Web App Development

How does jQuery .data() work?

When you tell jQuery to store data on a particular element, where does the data go?
$("#sth").data("my key", "my value");

It goes into $.cache. jQuery generates an id to match the element with the cache entry. It then stores that id directly on the Html element, using the a key specific to the used jQuery instance. The key name used is stored in $.expando, which looks something like this: jQuery172015931390528314845.

> 1
> Object
> data: Object
> my key: "my value"

Why not attach the data directly to the element?

Because of memory leaks in IE. When you use the jQuery remove() method the data associated with the element will always be garbage collected using $.clearData:

> ...nothing

jQuery 2.0 will drop support for IE < 9, so data will likely be stored directly on the element.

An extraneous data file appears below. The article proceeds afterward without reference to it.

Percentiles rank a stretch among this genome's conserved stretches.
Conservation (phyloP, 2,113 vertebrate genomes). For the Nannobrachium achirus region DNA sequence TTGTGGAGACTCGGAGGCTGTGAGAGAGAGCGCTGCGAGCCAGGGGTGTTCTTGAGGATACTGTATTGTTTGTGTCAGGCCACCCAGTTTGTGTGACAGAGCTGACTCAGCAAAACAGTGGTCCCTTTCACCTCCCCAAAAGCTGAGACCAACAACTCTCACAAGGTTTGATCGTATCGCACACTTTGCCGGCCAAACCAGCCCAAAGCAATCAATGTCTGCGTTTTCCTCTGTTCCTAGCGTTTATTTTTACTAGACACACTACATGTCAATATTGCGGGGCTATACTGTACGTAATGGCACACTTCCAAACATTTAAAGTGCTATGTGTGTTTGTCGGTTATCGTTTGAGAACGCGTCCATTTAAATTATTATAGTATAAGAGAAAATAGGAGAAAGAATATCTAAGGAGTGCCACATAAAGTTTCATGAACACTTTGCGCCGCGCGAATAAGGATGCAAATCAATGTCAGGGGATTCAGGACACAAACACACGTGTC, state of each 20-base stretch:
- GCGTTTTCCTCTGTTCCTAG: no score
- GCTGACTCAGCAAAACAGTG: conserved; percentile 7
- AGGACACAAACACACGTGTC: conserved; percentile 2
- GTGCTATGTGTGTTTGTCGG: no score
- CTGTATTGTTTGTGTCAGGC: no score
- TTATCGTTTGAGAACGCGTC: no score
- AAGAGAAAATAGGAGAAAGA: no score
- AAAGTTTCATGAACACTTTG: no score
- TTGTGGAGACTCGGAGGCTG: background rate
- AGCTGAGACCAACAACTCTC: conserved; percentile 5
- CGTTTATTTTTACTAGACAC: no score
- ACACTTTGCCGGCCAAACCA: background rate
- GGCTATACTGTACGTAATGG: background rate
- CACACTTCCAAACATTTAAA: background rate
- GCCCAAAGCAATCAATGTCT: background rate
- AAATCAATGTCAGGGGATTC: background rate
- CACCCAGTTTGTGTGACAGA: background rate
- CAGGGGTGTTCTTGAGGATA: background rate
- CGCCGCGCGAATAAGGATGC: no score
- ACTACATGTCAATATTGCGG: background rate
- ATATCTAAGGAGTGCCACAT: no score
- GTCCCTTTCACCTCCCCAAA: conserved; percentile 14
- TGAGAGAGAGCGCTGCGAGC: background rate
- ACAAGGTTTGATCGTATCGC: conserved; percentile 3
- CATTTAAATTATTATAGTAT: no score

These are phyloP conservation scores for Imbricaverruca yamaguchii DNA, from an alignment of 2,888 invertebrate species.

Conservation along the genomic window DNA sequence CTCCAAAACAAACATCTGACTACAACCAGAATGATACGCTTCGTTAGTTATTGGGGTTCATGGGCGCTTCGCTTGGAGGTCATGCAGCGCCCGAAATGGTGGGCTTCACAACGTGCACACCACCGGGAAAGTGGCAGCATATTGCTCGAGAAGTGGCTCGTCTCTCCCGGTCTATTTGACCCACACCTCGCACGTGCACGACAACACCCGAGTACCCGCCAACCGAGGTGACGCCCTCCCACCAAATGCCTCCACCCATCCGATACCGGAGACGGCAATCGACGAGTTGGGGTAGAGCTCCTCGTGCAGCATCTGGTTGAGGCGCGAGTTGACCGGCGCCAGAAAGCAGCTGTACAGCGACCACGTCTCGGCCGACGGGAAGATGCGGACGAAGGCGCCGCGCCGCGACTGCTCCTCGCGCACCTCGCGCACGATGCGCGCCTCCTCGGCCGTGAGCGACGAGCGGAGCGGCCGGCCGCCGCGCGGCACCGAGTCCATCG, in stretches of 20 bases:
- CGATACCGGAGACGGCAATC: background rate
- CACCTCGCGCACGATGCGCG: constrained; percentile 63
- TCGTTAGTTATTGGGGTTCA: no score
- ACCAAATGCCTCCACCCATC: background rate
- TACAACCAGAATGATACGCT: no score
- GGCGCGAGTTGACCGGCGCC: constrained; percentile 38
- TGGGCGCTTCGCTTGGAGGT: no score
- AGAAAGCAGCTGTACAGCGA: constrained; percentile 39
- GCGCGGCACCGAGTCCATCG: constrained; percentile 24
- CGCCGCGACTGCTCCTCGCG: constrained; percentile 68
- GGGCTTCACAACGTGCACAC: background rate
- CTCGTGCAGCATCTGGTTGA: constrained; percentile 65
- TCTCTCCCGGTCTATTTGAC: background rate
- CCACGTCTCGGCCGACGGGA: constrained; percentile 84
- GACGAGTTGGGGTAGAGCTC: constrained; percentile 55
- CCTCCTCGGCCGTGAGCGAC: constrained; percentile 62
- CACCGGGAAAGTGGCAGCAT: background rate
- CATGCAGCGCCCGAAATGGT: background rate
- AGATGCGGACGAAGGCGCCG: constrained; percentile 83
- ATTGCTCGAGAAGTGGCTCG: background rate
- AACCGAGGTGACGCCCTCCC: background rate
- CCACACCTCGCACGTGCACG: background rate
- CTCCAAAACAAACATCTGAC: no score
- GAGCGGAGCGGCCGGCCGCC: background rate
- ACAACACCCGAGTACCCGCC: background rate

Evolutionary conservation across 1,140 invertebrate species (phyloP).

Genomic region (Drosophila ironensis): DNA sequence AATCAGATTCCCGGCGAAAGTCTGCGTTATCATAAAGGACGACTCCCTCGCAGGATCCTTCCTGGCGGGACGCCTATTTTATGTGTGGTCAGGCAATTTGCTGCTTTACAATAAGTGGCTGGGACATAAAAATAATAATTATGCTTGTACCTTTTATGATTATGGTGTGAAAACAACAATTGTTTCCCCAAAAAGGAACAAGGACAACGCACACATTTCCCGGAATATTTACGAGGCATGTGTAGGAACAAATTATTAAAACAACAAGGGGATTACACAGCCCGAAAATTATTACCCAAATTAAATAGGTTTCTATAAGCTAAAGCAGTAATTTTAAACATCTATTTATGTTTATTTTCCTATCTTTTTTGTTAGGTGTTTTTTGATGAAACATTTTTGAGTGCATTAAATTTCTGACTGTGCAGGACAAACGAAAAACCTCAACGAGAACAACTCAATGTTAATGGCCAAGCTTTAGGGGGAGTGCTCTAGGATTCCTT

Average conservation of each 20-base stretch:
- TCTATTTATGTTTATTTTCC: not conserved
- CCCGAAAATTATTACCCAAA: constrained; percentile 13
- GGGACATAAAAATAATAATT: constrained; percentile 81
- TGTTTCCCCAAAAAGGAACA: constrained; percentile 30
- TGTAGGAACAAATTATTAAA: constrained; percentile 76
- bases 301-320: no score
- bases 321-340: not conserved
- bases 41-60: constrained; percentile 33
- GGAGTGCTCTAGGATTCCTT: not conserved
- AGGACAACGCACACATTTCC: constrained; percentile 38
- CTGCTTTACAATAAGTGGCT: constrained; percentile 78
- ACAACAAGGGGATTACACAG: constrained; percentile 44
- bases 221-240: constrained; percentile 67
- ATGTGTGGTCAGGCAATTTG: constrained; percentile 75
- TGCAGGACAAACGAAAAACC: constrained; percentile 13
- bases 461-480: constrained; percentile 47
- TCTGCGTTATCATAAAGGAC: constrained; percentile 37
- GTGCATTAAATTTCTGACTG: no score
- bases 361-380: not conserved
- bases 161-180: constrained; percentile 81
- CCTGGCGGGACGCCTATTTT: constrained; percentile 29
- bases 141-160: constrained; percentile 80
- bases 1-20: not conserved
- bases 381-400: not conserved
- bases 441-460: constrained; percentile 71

Using .data() with objects

When you call .data on an object $.cache isn't used:

myObj = {}
$.data(myObj,"my key","my value")
> "my value"
> Object
> jQuery17208736159270629287: Object
> data: Object
> my key: "my value"
> toJSON: function () {}

Also note the toJSON method: libraries like JSON-js will not store display data that was added to an object using $.data.

Two more things

1) jQuery will try to camelCase keys if no value is found. So you can use "my-key" to fetch "myKey". (I don't see any reason to ever use this. It looks like it would only add confusion, maybe a legacy thing?)
2) jQuery uses .data("events") and internally, so you can fetch event handlers like this:

> Object
> click: Array[1]
> 0: Object
> handler: function (){console.log(arguments)}
> namespace: ""
> origType: "click"

You can still use a "events" as a key name though and you can't overwrite its internal value because it's stored in $.cache[1].events rather than $.cache[1].data.

You may want to have a look at $.data yourself.


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